The small steam plume from Eyjafjallajökull on May 23, 2010, where explosive eruptive activity has ceased for now.
The big news over the weekend, at least volcanically, was that Eyjafjallajökull seems to have entered a period of relative quiet. The eruption has died down dramatically, with the last ash explosion occurring two days ago. Since then, the vent has still be producing a significant steam plume that reaches 3 km / 10,000 feet, but none of the ash-laden explosions that marked the earlier parts of the eruption have occurred (meaning the airspace over the North Atlantic and Europe is nearly ash-free). The Icelandic Met Office also mentions that the hottest temperature observed at the vent area is only ~100 degrees C and no active lava extrusion can be seen. Unfortunately, the IMO did decide to call the eruption “dormant”, which is probably a poor choice of words considering its other usage in volcanology that implies the volcano has had a long period of inactivity, but the point is clear: the eruptive period that started over a month ago underneath the glacier at Eyjafjallajökull is over.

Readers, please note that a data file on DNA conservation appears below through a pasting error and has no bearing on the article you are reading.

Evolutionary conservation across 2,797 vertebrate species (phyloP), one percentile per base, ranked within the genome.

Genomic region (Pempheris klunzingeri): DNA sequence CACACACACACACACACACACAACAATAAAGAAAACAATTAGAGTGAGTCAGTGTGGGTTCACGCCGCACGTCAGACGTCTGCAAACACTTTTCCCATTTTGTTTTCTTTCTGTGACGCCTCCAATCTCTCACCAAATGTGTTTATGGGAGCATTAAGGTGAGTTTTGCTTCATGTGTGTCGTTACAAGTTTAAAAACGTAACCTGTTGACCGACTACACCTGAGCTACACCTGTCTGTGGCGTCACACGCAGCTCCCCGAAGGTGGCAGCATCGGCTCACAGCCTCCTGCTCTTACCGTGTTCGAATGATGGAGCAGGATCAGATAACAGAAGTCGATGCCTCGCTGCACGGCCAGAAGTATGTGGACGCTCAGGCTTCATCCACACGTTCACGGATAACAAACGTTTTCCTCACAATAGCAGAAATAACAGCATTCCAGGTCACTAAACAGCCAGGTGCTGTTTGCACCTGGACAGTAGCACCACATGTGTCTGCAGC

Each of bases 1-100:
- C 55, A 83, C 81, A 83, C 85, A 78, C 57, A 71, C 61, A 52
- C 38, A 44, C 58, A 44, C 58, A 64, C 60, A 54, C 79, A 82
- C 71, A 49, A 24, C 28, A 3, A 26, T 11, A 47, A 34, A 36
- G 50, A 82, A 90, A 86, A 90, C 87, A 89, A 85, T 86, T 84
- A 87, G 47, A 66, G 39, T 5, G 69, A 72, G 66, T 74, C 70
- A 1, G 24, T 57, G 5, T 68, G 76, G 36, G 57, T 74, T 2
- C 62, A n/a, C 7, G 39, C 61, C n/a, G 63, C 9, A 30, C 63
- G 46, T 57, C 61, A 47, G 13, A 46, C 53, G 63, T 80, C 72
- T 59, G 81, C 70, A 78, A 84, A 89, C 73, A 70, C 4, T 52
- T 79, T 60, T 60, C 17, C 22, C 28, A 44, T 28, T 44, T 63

Now, to say that the eruption is “over” is much too premature. Volcanoes will enter periods of quiescence during eruptions all the time, where the eruption will stop until magma begins to rise into the vent area again. The seismicity has died down under the volcano, but it is still present, so this might imply that we could expect intermittent explosions. However, we could also just be seeing the end to the eruption – if the magma supply has ended, then that might be the whole show. Since the opening of the fissure at Fimmvörðuháls, there has been almost two months of eruptive activity, which is shorter than some people expected, but still a significant period of time considering how constant the eruption was. One group that will be happy to see the volcano go quiet will be the airlines, which now claim to have lost nearly $1.7 billion due to the airspace closures from the ash. However, for the rest of us, if this is the end (and I’d be surprised if it was), then we’ve all experienced an eruption of a generation in the way it captured the attention of the planet.